We spent about an hour at the market and then took a walk through town.  On the other side of the tracks, so to speak.

Not sure what this used to be. Almost looks like a market.

Not sure what this used to be. Almost looks like a market.

The Three Amigos. And Steve.

The Three Amigos. And Steve.

Someone's rose bush.

Someone’s rose bush.

Old buildings in old Alpine.

Old buildings in old Alpine.

Blooming cactus. I think this is a Barrel Cactus.

Blooming cactus. I think this is a Barrel Cactus.

When we went back across the tracks, Mom and I took a detour into a jewelry store that I frequent every time I go to Alpine, La Azteca Jewelry.  The couple that own the store design their own jewelry into one-of-a-kind pieces.  Beautiful stuff.  And very reasonably priced.  Mom fell in love with the store and bought herself a new ring. I bought two.

After this, we went our separate ways for a few hours.  Steve and I headed to the Big Bend Brewing Company (http://bigbendbrewing.com) for their big barbecue and music party.

Big Bend Brewing Company. Since 2012. Damn good beer.

Big Bend Brewing Company. Since 2012. Damn good beer.

I offered to work the gate for Stewart.  Steve, Mom, and Dad went on in to enjoy the food, beer, and music by the Doodlin’ Hogwallops (http://www.piggigger.com).  Steve was kind enough to bring me a plate of barbecue, boudin, and potato salad.  The lady who helped me at the gate, Mary, was a volunteer for one of my classes last year.  I was happy to see her again.  She lives in Dripping Springs and has family near Fort Davis.  So, she comes out often.  She sure seems to know a lot of people.

Lines for the food & beer.

Lines for the food & beer.

The Doodlin' Hogwallops

The Doodlin’ Hogwallops

Enjoying the music and the food.

Mom & Dad enjoying the music, beer, and the food.

It was, from what I observed, the biggest event of the festival.  I felt great for not just the brewery, but Stewart, too.  It, to me anyway, was a very positive sign that  the festival is becoming successful and can be even bigger next year.

Cowboy on tank.

Cowboy on tank.

By about 3pm, traffic into the brewery was had slowed considerably (the event was to end at 4), so Stewart let me leave.  Mom, Dad, and Steve were off doing their own things – Dad went back to his hotel to rest; Mom and Steve to a Tito’s Vodka Infusion Class.  I took advantage of the alone time to go back to my hotel and take a quick nap.  Glorious.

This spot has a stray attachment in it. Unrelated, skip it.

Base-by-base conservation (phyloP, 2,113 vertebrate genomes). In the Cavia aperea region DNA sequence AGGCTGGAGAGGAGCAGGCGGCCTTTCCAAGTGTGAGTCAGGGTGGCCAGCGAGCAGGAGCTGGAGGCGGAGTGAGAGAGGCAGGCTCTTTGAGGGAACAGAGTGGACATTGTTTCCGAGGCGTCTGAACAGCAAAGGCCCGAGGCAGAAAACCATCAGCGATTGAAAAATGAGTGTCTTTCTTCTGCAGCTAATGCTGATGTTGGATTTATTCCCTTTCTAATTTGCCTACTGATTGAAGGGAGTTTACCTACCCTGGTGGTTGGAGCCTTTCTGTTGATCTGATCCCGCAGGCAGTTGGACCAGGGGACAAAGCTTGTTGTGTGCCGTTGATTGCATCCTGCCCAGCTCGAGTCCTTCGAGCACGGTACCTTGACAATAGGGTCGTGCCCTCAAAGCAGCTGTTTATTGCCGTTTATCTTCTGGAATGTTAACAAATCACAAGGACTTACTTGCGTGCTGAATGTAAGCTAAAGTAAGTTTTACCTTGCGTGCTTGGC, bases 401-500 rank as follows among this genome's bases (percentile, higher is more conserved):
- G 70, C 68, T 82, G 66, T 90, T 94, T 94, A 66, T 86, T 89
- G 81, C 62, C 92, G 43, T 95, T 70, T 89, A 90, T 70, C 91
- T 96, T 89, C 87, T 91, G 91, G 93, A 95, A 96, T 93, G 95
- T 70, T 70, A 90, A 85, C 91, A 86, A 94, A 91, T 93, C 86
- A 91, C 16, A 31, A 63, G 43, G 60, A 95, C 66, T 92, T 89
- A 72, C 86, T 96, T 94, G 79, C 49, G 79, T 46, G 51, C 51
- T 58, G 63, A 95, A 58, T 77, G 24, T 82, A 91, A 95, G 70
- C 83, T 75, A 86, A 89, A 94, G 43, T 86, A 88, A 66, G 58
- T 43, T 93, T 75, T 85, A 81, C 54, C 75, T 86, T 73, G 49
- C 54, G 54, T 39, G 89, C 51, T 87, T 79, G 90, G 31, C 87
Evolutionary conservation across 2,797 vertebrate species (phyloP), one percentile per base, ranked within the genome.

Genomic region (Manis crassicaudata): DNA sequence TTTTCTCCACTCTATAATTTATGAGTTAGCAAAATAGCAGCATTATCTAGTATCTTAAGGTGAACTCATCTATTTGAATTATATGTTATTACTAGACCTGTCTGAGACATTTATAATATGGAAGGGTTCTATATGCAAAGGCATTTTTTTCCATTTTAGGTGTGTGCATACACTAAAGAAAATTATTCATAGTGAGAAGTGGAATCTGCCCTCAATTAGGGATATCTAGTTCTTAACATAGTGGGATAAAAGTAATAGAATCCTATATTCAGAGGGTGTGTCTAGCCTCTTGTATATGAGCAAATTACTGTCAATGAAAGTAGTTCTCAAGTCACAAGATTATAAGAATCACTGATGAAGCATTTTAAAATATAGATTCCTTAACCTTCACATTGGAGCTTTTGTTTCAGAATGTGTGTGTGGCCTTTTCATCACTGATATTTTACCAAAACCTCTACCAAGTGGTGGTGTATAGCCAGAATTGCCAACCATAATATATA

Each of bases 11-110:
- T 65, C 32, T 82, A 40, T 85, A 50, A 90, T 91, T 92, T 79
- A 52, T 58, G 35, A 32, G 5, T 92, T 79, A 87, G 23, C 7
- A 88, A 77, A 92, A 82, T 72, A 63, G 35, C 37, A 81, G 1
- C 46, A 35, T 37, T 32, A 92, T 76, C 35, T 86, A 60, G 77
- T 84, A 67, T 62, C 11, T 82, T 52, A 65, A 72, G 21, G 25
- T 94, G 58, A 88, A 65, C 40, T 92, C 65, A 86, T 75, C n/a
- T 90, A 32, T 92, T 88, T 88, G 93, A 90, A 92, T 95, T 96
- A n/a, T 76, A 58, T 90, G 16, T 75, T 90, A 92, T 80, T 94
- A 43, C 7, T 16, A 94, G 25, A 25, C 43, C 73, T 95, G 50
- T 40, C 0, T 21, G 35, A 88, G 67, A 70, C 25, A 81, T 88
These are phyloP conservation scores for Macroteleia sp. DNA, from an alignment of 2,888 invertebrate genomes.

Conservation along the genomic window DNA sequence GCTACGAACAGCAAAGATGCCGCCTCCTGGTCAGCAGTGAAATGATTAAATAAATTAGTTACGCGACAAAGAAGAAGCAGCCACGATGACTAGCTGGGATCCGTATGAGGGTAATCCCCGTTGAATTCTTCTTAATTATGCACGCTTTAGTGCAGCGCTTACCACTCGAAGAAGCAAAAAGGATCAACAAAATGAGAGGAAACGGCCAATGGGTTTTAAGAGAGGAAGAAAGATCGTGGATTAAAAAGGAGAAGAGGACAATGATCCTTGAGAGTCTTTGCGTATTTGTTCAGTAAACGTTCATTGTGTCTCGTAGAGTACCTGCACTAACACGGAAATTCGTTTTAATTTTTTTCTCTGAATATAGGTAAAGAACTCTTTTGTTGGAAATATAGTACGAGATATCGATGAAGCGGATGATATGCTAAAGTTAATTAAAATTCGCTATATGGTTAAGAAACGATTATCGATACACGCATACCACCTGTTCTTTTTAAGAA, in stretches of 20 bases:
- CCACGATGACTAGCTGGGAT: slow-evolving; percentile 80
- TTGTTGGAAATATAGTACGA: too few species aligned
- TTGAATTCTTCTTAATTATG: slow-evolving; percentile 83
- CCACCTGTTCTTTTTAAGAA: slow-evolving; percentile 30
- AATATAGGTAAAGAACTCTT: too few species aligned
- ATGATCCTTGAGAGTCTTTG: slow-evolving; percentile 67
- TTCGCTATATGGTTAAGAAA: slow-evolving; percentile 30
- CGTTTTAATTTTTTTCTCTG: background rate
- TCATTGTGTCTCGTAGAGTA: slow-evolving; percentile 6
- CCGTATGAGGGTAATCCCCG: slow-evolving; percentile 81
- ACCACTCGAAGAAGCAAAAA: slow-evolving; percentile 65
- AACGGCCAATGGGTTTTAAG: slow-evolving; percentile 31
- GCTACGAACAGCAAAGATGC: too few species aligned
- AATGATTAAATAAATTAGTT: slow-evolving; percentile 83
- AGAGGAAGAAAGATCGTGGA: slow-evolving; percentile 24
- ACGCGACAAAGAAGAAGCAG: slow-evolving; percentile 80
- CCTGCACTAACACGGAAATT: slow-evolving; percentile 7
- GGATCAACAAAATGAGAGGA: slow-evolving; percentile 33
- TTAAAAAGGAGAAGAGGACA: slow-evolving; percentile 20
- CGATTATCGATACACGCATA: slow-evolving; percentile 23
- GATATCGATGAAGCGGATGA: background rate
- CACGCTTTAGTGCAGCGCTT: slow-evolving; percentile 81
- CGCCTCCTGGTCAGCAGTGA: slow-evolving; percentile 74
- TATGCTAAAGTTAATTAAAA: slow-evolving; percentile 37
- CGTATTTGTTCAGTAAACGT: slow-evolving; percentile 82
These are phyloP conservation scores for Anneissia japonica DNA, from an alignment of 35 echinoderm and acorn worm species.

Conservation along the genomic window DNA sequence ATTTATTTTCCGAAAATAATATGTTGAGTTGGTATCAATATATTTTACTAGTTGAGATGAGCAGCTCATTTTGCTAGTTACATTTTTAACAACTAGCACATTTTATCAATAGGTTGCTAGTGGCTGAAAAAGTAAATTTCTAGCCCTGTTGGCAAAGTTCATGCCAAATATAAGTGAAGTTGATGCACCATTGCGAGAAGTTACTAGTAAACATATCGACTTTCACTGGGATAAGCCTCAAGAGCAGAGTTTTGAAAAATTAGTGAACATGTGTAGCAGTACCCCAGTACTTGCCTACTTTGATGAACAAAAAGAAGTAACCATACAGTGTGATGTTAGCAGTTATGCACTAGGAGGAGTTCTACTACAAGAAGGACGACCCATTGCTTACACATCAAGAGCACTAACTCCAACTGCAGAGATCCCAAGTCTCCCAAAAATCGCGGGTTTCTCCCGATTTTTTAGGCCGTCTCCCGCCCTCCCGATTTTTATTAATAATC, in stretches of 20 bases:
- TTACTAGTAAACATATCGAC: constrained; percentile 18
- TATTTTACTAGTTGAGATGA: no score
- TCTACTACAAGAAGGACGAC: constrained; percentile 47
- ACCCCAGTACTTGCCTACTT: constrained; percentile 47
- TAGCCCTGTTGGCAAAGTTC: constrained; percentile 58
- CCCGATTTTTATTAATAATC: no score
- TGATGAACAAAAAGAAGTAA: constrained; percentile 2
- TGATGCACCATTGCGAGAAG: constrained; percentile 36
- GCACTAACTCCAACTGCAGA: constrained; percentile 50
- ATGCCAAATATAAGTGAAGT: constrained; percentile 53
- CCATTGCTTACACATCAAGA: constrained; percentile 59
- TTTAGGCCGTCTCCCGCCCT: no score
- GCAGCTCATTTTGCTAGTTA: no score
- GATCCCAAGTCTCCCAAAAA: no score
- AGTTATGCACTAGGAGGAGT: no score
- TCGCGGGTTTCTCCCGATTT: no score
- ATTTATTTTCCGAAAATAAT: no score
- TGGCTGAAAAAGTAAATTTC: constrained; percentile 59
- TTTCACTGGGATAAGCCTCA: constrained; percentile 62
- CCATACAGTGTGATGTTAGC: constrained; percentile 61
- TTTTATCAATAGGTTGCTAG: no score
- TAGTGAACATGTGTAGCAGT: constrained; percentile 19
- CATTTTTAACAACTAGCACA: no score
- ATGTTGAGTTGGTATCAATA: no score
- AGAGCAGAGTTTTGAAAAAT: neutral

Honeysuckle bush in our courtyard. It smelled heavenly.

Honeysuckle bush in our courtyard. It smelled heavenly.

I couldn't tell what flower this was, but it's lovely.

I couldn’t tell what flower this was, but it’s lovely.

Later that evening, we went to our last planned even of the festival – Dinner at the Cow Dog.  I’ve written about Cow Dog before in one of my previous Big Bend posts, but, just in case you haven’t read it, I’ll just say that those are quite honestly the best hot dogs I’ve ever had.  And, with Hogan and Moss (https://www.facebook.com/Jonhoganband) providing the music, it was a wonderful ending to a fun festival.

Cow Dog!

Cow Dog!

The German: Sausage, Saurkraut, Caraway Seeeds, Mustard

The German: Bacon, Sauerkraut, Caraway Seeds, Mustard

The El Pastor: Red Onion, Pineapple, Cilantro Pesto, Lime Mayo.

The El Pastor: Red Onion, Pineapple, Cilantro Pesto, Lime Mayo.

We left the party early to head out to the McDonald Observatory for the Star Party (http://mcdonaldobservatory.org).  Steve, Dad, and I had attended a Star Party before and the night was perfect – clear with no moon.  Unfortunately, the night we went with Mom (who’d never been to the observatory), it was overcast.  Once we arrived at the observatory, there was a bit of touch-and-go as to what they were going to do if the weather didn’t clear.  Apparently, they do have contingency plans for just these sorts of events.

Sunset at the Observatory. What I could see, anyway.

Sunset at the Observatory. What I could see, anyway.

One of the telecopes at the observatory the public is allowed to look through during the star parties.

One of the telescopes at the observatory the public is allowed to look through during the star parties. (This is a photo from 2012.)